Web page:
I occasionally go on about cleaning my workspace, how tedious it is, how I put it off until it's nearly unmanageable, how crazy it makes me. But really, deep down, I love it.
The initial getting started part is always the most difficult -- like getting ready for the j-o-b and walking out the front door -- it's the first step toward getting to the work that is where the dread lies. Yes, dread is a good way of describing this feeling.
Once I begin, though, the feeling moves from dread (where will I put all this stuff? How will I organize it? How will I keep my workspace clean?) to magic. Something happens, something powerful, that changes the idea that this is work to the idea that this is play.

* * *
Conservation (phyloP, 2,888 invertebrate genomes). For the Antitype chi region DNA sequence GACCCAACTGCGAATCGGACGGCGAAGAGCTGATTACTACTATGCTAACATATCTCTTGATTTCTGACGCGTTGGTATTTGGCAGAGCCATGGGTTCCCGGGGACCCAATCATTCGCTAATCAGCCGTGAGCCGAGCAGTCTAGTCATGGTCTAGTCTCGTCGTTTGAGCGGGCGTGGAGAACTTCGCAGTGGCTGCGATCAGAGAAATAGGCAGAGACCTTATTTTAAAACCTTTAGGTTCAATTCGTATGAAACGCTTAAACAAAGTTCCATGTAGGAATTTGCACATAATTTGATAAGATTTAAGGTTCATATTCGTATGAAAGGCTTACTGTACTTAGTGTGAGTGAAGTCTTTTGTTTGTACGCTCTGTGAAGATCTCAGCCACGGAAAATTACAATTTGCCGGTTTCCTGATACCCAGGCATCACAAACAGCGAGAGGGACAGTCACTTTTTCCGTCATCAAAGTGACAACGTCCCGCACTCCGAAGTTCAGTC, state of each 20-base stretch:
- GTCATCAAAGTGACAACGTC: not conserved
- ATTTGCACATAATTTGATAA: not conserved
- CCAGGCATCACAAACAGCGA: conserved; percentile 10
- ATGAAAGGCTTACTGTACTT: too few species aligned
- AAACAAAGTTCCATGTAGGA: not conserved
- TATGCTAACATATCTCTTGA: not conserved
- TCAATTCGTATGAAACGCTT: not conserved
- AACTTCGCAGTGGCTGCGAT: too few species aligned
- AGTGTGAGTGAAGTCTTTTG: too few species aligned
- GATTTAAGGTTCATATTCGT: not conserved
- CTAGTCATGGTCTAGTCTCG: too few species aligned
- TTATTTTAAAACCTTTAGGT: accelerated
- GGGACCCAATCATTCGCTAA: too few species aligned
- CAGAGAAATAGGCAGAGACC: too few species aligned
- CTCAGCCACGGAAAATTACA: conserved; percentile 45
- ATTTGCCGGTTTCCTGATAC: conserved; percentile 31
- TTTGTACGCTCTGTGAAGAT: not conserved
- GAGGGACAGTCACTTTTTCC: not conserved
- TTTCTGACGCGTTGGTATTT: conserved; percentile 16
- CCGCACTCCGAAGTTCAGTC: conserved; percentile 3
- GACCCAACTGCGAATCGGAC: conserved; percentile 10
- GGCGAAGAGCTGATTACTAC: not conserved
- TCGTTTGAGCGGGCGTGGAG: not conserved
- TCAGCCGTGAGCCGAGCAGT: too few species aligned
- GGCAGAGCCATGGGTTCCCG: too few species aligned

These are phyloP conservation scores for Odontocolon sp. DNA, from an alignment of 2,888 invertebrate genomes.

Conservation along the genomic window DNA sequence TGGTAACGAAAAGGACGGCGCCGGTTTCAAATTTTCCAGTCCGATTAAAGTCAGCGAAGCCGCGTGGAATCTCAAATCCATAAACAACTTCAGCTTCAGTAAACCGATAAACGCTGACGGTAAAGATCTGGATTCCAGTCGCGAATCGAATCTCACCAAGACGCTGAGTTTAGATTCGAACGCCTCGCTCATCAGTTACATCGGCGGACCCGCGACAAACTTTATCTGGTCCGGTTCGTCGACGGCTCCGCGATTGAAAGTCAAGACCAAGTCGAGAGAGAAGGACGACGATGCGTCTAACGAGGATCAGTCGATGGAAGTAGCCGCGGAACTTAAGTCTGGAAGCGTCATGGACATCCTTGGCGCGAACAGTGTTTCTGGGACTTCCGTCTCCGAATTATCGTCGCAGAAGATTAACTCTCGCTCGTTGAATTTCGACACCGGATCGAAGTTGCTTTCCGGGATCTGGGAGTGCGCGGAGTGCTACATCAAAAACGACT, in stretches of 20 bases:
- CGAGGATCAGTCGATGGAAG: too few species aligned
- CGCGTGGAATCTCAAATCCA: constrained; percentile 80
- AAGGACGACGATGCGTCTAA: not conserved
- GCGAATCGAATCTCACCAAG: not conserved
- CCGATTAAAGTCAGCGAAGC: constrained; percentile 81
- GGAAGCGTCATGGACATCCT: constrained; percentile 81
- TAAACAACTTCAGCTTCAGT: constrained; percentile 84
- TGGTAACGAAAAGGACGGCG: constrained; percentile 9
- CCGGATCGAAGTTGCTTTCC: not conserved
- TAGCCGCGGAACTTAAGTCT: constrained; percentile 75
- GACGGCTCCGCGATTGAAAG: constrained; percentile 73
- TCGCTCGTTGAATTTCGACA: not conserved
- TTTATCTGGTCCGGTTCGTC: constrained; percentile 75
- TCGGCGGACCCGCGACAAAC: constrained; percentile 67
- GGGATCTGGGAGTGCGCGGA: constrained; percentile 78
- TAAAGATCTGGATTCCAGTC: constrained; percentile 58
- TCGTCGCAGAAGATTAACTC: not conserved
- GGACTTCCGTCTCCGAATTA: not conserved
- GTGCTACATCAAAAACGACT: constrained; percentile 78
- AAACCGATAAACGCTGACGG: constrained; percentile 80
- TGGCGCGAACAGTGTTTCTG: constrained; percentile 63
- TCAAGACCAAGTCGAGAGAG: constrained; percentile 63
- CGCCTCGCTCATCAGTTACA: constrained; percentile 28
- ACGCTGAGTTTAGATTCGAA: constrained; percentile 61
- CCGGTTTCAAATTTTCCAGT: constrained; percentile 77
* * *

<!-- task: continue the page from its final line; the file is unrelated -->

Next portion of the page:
I rediscover forgotten bottles -- rare, sweet babies that throw their arms around me, drawing me down, and in there, too, lies a tiny kernel of dread.
For the most part, unless I'm working on a project, I avoid my workbench. It's cluttered and covered -- every inch of it -- with bottles of essential oils, absolutes, concretes, dilutions, projects stewing until their presentation dates arrive, stacks of notebooks, jars of glass pipettes soaking in alcohol, blending bottles, scales, perfumes for review- well, everything! Most of the blending I do is done at my computer desk, away from the amber glass menagerie, away from the temptations.
Because if I go there, if I walk to the bench with dust rag in hand, I will sit down. Then I will pick up a bottle, wipe it off and set it aside. Then I will pick out another bottle, wipe it off and I will not set it aside. I will open it and fall into its essence and work bottle to bottle this way until hours have passed and the workbench is still a cluttered mess and kids are coming home from school or from playing with friends and dinner is late and laundry isn't done and I have forgotten to pick up the cat from the vet's . . . and I am once again completely inspired, and out of time.